Ready for anything

KIRK PENTON, QMI Agency

, Last Updated: 11:57 PM ET

It would be easy to say Steven Jyles is lucky to be starting for the Winnipeg Blue Bombers on Saturday.

Luck, however, doesn’t have a whole lot to do with it.

He’s a quarterback who is mature beyond his years, partly due to mistakes he made as a teenager and also because of the way he was raised in Louisiana.

While the specifics of his life won’t really matter when he straps on his helmet to face the Eskimos, it’s the lessons learned along the way that will help the 27-year-old guide the Bombers into battle.

“I don’t want the guys to feel like they’ve lost already,” Jyles said. “I’m sure they don’t, but going into this game I’ve prepared hard and I just want to come out and light it up for them.

“Regardless of the situation, if Buck (Pierce) comes back next week or what, I just want to go in and be productive for them.”

From the outside, it looks like Jyles has a resting heart rate of about 12 beats per minute, which he attributes to spending the first six years of his life in quiet Greensburg, La. Population: 618.

“I grew up with the cows, horses, goats, chickens and pigs,” said Jyles, the oldest of five kids. “… I hung out with a lot of elderly people, and they were kind of laid back. They didn’t really stress about anything, and I was just kind of like that.”

Because of that, he seems like the perfect pivot to have in the huddle when things get hairy.

You want hairy? Try fathering two sons with two women before the end of Grade 11, which Jyles did while attending Glen Oaks High School in Baton Rouge. His oldest son, Steven, is now nine, and Jyron is eight. Both live with their mothers, but Jyles said he has “great” relationships with them and sees them when he goes home in the off-season.

The first time it happened, in Grade 10, Jyles’ father Ronnie put the kibosh on all sports. It was time for his kid to raise a child. When Jyles missed spring football and went into a funk, his mom Sheila convinced Ronnie to let their son play one sport as long as he kept his grades up and worked to support his child.

“I truly believe I was too young to realize how serious it was,” he said.

Jyles woke up at 5 a.m., took his son to daycare, attended class himself, went to football practice and then worked at Burger King until midnight. He picked up shifts whenever he had free time.

Talk about growing up quickly. He credits his dad, a carpenter, for instilling a tireless work ethic in him.

“I was just going off him, what I saw him doing,” Jyles said. “He worked every day and kept us with food. It wasn’t that much, but he provided for us.”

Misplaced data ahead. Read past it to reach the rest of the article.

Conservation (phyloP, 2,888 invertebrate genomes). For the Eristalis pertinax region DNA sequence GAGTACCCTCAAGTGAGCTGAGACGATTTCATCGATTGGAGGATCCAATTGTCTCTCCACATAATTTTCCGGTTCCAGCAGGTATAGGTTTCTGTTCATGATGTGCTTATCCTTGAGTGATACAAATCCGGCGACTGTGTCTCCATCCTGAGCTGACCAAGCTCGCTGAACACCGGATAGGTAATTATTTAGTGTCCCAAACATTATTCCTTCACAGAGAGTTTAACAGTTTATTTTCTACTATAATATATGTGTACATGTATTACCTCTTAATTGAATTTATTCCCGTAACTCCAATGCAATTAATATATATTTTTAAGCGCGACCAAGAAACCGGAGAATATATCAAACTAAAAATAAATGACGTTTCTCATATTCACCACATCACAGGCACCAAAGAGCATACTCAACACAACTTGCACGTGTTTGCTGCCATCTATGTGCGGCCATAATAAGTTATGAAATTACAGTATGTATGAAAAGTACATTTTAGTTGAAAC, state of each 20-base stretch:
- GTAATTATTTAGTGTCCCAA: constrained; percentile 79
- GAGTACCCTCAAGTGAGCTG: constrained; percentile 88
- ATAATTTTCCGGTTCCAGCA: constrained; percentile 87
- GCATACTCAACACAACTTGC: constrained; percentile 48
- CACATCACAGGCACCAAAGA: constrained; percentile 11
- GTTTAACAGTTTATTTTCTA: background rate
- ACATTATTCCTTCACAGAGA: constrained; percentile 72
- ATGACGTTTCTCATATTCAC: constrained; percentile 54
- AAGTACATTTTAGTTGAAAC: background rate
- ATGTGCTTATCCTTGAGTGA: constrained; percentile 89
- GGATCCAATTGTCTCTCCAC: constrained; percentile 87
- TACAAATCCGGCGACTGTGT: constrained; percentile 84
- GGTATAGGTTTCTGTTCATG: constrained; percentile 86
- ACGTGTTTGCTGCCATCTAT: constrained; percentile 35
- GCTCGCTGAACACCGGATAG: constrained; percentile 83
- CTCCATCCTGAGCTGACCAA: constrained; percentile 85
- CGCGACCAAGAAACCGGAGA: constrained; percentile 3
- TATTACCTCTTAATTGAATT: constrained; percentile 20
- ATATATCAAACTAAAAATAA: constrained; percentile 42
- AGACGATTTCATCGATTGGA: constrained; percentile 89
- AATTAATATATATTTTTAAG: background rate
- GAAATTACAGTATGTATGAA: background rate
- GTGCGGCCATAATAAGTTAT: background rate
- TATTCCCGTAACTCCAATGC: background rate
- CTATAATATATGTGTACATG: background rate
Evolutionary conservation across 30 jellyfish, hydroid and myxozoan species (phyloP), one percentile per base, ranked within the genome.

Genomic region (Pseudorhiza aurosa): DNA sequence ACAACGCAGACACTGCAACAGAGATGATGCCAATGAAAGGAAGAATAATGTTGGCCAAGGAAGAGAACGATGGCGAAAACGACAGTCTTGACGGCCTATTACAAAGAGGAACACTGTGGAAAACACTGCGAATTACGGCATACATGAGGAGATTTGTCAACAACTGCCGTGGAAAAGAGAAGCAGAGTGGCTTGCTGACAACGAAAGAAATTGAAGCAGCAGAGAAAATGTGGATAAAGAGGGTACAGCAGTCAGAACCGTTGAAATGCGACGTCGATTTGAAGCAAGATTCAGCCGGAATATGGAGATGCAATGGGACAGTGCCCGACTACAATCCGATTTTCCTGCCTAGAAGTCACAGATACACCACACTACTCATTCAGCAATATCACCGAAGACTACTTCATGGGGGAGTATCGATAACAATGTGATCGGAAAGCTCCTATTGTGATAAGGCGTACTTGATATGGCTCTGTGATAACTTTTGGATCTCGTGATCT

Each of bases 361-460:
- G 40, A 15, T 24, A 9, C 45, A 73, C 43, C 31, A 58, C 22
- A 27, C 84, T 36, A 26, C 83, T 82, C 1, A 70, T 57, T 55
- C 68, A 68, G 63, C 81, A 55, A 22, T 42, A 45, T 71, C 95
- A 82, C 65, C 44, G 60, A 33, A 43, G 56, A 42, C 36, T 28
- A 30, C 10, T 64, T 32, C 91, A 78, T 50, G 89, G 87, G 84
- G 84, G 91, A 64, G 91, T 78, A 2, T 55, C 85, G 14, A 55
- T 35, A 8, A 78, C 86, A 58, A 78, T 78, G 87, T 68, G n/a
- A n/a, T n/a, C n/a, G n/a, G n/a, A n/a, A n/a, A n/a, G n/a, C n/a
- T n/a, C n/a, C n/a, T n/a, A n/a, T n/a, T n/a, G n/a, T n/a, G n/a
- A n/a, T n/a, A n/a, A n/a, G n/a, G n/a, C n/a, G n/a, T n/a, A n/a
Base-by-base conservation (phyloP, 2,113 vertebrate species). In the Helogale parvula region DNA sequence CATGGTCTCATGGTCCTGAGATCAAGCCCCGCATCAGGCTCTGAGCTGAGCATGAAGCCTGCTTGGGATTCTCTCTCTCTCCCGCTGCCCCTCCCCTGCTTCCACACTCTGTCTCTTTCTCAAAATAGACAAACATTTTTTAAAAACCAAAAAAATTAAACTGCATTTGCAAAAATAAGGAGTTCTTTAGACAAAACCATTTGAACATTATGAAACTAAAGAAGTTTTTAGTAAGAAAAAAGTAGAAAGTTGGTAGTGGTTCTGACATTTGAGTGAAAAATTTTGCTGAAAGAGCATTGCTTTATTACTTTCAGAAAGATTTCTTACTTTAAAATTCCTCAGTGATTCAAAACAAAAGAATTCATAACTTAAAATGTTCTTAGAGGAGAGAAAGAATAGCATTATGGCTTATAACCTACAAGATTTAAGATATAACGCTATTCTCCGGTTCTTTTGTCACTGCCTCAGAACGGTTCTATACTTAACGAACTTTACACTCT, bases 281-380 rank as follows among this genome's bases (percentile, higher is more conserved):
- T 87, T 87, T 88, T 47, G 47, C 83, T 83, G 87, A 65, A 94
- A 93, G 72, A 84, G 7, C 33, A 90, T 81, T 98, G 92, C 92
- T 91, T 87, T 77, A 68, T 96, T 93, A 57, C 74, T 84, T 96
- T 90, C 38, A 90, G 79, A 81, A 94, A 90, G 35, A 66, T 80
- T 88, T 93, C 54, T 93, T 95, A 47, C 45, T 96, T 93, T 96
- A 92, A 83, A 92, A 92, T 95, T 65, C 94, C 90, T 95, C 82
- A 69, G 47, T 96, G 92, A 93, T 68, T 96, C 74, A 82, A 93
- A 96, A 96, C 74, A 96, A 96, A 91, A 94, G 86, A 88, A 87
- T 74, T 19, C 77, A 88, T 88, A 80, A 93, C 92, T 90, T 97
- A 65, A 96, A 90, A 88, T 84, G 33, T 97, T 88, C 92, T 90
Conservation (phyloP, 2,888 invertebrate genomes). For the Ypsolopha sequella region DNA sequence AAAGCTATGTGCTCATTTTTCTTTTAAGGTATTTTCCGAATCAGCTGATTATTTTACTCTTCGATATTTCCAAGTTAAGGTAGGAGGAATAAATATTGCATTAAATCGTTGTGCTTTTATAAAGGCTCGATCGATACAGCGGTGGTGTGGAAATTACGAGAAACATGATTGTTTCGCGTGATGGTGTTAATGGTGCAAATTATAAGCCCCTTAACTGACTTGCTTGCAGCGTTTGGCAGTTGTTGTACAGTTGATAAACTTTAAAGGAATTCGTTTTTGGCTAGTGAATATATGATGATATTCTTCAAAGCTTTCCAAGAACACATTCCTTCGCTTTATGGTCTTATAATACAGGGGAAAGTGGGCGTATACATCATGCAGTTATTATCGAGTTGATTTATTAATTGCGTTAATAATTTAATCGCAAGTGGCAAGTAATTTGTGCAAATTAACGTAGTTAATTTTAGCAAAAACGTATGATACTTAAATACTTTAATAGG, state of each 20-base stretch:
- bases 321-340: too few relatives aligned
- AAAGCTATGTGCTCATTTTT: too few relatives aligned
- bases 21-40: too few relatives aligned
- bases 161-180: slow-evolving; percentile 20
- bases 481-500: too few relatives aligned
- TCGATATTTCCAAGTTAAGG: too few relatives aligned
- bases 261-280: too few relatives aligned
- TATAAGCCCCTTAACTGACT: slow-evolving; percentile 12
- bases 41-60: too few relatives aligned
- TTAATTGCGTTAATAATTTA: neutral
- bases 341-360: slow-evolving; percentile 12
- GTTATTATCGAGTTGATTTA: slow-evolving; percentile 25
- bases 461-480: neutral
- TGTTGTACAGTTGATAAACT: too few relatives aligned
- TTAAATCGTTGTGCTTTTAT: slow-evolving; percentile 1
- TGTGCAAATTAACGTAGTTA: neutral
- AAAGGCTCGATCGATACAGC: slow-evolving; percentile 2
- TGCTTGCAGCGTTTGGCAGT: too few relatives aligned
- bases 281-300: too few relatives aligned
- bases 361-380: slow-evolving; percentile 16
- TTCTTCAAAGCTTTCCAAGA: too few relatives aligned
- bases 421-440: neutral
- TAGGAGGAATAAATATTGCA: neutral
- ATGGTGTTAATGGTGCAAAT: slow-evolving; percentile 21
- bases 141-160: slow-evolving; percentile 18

When he got another girl pregnant, well, that didn’t go over too well, either.

“My mom was like, ‘Come on, son. Did you learn from the first one?’ I’m like, ‘Yeah, mom. I took every precaution,’” Jyles said with a chuckle. “I was just fortunate that (the mother) was still respectful to the fact that I wanted to go to school and I wanted to do something to better my life for my kids.”

On the field, Jyles was a star. He was a linebacker, defensive end and wide receiver in Grade 9, a safety and third-string quarterback in Grade 10, a safety and backup quarterback in Grade 11, and the starting quarterback in Grade 12. He was also an all-state punter.

He picked off 13 passes in Grade 11, so most universities wanted him to play safety. Nick Saban, then the head coach at LSU, even came to Jyles’ house to deliver his pitch. Jyles, however, wanted to be a quarterback, so he chose the University of Louisiana at Monroe.

“I like scoring more,” Jyles said. “My sophomore year of high school, there was a shovel pass and I picked it for a 95-yard touchdown. People never talked to me at first. Then it was like, ‘Hey, you’re the young guy who scored that long touchdown!’ And it was on T.V. I’m like, ‘I like seeing that on TV.’ I wanted to get back to scoring.”

So Jyles went to ULM and broke nearly every school passing record, but he never forgot about his kids. He kept putting money from one of his scholarships into a bank account back home. His mom had access to it and would give money to his sons’ mothers when they needed it.

Jyles broke into the CFL in 2006 with Edmonton thanks to Paul Jones, the Eskimos’ director of player personnel who is based in Monroe, La., and convinced him to come north after he was passed over in the NFL draft.

Jyles is now with his third team in his fifth CFL season and is earning a six-figure salary. He is married to Ashley, with whom he has a two-year-old son named Dylon, and they will be at Canad Inns Stadium on Saturday to cheer him on in his second pro start.

You could say he’s lucky to be there, as the chances of getting out of his tough Baton Rouge neighbourhood while fathering two kids as a teenager are usually slim to none.

You could also point out that the mothers of his children obviously helped him tremendously, doing most of the parenting over the years.

But it doesn’t take away from the fact that Jyles has worked hard for everything he’s gotten. And that’s what he wants his kids to know.

“My whole mindset wasn’t to play pro football, to be honest with you,” Jyles said. “I just wanted to go to college. I didn’t know what college was like. I just knew I needed to be there.

“And I’d like to thank my dad, because my dad never talked to me about how hard it was going to be. No, he didn’t. He led by example.”

Now Jyles is the one doing the leading, both on and off the field. He’s proven he can do it in life. Now is his chance to show he can do it on the field as well.


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